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EU investigators identify €901 million in fraud

The European anti-fraud office (OLAF) has identified €901 million in suspected fraud that it recommends should be recovered by EU countries. 03 Jun 2015

OLAF investigates fraudulent use of EU funds. In 2014 it received 1417 allegations of fraud, the highest number since it was established in 1999, it said in a statement.

OLAF has cut the length of its 'selection phase', when it chooses whether to investigate an allegation, to an average of two months, and the average direction of an investigation to 21 months, it said.

In 2014 234 investigations were opened, and 250 concluded, while 397 recommendations were made for financial, judicial and disciplinary action to be taken.

Director Giovanni Kessler said: "OLAF's mission is to detect, investigate and stop fraud involving EU funds. Our work delivers concrete results. It ensures that EU taxpayers' money is used for the purpose for which it was originally intended, creating jobs and growth in Europe."

"The results of our investigative activity in 2014 confirm the strong performance reported by OLAF last year. We have concentrated on those cases where our intervention is most needed and can bring real added value – on complex investigations in areas such as structural funds, customs, smuggling, trade and external aid. These cases will contribute to substantial recoveries to the EU budget," Kessler said.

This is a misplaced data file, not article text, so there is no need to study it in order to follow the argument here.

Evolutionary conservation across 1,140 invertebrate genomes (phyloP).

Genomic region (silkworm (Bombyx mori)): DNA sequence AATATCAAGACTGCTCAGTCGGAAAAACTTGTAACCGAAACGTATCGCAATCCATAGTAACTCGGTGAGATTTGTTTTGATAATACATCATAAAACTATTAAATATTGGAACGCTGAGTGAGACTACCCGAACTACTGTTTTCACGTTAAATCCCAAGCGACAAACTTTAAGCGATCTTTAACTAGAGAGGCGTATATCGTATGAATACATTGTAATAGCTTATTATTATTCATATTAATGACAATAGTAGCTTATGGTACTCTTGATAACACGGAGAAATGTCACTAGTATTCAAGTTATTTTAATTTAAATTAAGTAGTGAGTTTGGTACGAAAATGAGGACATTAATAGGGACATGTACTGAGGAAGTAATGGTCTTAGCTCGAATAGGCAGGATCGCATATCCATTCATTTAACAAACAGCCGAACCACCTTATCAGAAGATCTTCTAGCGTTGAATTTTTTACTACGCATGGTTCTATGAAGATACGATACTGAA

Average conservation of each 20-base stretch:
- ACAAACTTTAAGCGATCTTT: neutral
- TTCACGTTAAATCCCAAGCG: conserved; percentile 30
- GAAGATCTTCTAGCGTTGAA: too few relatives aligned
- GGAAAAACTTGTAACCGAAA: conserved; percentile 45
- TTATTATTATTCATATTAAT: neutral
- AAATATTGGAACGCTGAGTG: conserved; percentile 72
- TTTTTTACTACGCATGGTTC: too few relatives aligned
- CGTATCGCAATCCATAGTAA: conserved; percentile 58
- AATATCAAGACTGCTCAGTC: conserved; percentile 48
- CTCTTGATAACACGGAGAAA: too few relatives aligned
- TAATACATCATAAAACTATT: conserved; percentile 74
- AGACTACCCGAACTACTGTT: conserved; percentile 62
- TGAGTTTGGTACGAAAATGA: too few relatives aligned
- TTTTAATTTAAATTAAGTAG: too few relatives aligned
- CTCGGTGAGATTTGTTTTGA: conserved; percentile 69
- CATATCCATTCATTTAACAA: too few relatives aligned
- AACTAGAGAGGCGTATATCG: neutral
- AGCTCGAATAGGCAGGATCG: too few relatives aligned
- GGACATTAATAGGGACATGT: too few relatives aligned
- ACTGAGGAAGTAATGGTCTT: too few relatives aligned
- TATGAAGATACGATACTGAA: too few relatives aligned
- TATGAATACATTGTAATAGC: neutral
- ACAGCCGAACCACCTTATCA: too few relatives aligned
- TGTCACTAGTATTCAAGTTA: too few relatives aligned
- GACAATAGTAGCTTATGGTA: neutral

The €901 million will "progressively return to the EU budget and help fund other projects", OLAF said.

This is the second year in a row where OLAF has reported record results – in April 2014, it reported that it opened 58% more investigations in 2013 than it did in 2009, following a reorganisation of its working methods.

In 2013, it saw a 35% increase in the number of reports of alleged fraud compared to 2009, it said.

OLAF is charged with protecting the financial interests of the European Union by investigating fraud, corruption and any other illegal activities and by investigating matters of serious concern relating to the discharge of professional duties by EU institutions, bodies and staff which might result in criminal or disciplinary measures.  It has no judicial or disciplinary powers and can not oblige national prosecutors to act on its disciplinary recommendations.

The changes affecting its working practices come as the European Commission moves forward with the establishment of the European Public Prosecutor's Office (EPPO) which would investigate fraudulent use of EU tax-payer's money. The Commission has said that the role of OLAF will change when this is in place.

OLAF will remain responsible for administrative investigations in areas that don't fall under the competence of the European Public Prosecutor. These include irregularities affecting the EU's financial interests, and serious misconduct or crimes committed by EU staff without a financial impact, the Commission said.

EU fraud or other crimes affecting the financial interests of the EU will be under the exclusive competence of the European Public Prosecutor's Office once it is established.

OLAF has contributed to negotiations on setting up the EPPO throughout 2014, it said, "as well as those on the directive on the protection of the EU's financial interests and to legislation enhancing effective customs cooperation".